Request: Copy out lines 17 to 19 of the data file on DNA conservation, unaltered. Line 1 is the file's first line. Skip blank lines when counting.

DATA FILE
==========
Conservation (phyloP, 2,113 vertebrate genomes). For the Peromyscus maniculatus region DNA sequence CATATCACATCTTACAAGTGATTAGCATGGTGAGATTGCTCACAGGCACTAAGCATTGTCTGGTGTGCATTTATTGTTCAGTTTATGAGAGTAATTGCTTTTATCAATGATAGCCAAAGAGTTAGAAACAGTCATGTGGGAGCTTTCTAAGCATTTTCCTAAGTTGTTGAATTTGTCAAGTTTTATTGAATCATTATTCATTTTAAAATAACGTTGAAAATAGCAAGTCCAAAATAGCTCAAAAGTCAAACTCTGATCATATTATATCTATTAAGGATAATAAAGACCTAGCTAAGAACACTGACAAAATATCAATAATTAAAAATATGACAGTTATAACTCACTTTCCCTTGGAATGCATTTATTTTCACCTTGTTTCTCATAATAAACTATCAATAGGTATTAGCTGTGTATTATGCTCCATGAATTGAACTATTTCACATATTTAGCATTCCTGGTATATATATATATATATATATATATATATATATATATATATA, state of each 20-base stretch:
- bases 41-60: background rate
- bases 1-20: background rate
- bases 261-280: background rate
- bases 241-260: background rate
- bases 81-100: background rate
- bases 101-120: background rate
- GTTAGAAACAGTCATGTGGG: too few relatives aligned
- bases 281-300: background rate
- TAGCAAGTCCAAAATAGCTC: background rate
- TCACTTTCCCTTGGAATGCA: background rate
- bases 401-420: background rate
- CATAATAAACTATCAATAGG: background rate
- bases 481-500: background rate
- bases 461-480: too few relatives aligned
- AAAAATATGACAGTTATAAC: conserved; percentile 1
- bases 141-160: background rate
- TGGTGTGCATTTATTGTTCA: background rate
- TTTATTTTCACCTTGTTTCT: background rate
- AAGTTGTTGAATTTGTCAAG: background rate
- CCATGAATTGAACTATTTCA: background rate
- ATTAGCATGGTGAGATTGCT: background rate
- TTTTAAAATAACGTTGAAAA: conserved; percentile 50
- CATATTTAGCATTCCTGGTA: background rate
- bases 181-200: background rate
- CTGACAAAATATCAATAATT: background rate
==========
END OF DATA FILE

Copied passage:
- bases 141-160: background rate
- TGGTGTGCATTTATTGTTCA: background rate
- TTTATTTTCACCTTGTTTCT: background rate